Every time I open the Memories tab in Apple’s Photos app, I feel disappointed. The memories it surfaces always seem to rehash the same events in my life, and they never really achieve to put my photos back in context. This is a big reason why, for so many years, I’ve been keeping a personal journal in Day One, which lets me revisit my journal entries by looking at a map of everywhere I’ve recorded a memory. Likewise, the ‘Places’ section in Apple Photos is my favorite way to browse through my older photos.
Globetrotter is a delightful new app created by indie developer Shihab Mehboob that embraces this idea of revisiting your photo memories by looking at them on top of a world map. The app does so in a beautifully-designed interface, with a focus on your travel memories. Let’s take a look.
Just before I hopped on a plane to head to WWDC, I noticed a new app called Söka, an iOS and iPadOS bucket list tracker by Roddy Munro. I didn’t have time to dig into the details or test it, but there was something about it that caught my eye, so I made a note to revisit it later in the summer. I’m glad I did because it’s one of the best integrations of artificial intelligence that I’ve seen in an app.
Söka takes the friction out of building travel bucket lists with the help of AI. I’ve been using Söka as a way to create travel lists of places I want to visit in North Carolina and Italy, for example. Whether it’s for travel like Söka or media like Sofa, there are a lot of apps built on the idea of creating ‘someday’ lists and tracking your progress. What makes Söka unique is the way it uses AI to remove the friction from the list-building part.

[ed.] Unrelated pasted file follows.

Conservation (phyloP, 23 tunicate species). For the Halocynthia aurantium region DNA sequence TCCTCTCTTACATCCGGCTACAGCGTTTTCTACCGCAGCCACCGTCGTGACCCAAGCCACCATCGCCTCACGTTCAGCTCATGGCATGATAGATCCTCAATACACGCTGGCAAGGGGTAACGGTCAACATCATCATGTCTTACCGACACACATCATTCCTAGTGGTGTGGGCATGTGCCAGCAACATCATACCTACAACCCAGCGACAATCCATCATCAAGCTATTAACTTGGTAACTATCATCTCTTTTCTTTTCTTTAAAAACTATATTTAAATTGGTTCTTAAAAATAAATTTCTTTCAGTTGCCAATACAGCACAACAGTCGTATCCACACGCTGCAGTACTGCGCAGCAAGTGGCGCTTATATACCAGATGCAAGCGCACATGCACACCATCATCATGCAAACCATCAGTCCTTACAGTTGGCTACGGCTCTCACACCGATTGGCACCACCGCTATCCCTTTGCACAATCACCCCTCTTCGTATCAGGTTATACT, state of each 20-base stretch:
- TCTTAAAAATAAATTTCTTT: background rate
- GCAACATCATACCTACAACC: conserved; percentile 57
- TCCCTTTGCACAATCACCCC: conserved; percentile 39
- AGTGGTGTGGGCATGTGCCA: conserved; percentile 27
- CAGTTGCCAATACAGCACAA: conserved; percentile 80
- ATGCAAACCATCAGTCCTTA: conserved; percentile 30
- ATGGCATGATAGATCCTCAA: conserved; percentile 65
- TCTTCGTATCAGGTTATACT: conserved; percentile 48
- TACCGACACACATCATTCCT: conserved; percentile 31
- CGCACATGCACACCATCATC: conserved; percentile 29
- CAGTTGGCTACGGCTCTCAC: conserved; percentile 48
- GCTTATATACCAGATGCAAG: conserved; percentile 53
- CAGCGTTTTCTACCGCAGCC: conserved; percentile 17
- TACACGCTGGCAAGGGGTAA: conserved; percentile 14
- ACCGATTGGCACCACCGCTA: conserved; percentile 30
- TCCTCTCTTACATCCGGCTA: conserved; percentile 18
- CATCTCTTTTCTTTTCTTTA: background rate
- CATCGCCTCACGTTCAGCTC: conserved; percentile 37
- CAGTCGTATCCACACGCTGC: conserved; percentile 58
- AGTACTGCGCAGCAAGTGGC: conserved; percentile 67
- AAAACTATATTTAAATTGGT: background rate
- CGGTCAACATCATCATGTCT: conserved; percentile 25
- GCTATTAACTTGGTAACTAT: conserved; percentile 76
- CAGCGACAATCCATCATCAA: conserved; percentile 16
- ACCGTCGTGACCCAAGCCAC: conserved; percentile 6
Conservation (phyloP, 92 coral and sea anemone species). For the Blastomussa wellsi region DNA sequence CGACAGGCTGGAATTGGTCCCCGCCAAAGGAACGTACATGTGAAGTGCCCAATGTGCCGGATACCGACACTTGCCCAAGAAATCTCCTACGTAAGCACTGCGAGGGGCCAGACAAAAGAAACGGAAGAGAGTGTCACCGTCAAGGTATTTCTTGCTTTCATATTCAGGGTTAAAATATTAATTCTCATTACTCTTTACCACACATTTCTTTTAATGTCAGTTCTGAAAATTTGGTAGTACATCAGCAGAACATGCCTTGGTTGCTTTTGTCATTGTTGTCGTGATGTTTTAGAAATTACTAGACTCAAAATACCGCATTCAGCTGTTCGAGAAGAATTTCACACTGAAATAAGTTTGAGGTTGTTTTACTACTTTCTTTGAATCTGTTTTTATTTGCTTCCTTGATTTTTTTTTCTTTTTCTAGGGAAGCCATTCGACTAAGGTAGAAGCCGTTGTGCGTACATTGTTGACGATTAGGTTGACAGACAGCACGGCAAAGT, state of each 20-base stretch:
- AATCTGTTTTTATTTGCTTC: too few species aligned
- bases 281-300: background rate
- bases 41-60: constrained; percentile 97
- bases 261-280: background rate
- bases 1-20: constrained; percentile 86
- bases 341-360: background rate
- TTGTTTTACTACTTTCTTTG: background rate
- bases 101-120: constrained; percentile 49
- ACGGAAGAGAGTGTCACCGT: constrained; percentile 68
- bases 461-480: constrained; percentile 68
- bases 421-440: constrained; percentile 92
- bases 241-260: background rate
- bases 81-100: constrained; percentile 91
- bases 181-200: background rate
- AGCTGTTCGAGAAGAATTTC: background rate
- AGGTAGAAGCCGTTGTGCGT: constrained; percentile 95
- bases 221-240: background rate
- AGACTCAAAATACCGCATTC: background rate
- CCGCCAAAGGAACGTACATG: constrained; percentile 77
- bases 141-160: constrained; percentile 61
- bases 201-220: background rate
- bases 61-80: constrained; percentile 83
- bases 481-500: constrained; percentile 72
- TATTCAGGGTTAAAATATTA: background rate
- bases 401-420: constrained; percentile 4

Tripsy is more than just an app for storing details about your upcoming trips. It does that and does it well, but it’s also a great way to revisit old trips and get inspired about places you want to visit in the future. We’ve covered Tripsy before, so for more on what the app can do, I recommend checking out our reviews of version 2.10 and version 1.0. With version 2.15, which debuted this week, Tripsy is focused on trip itineraries, adding several ‘quality of life’ features along with better organization for multi-location trips, and improved customization.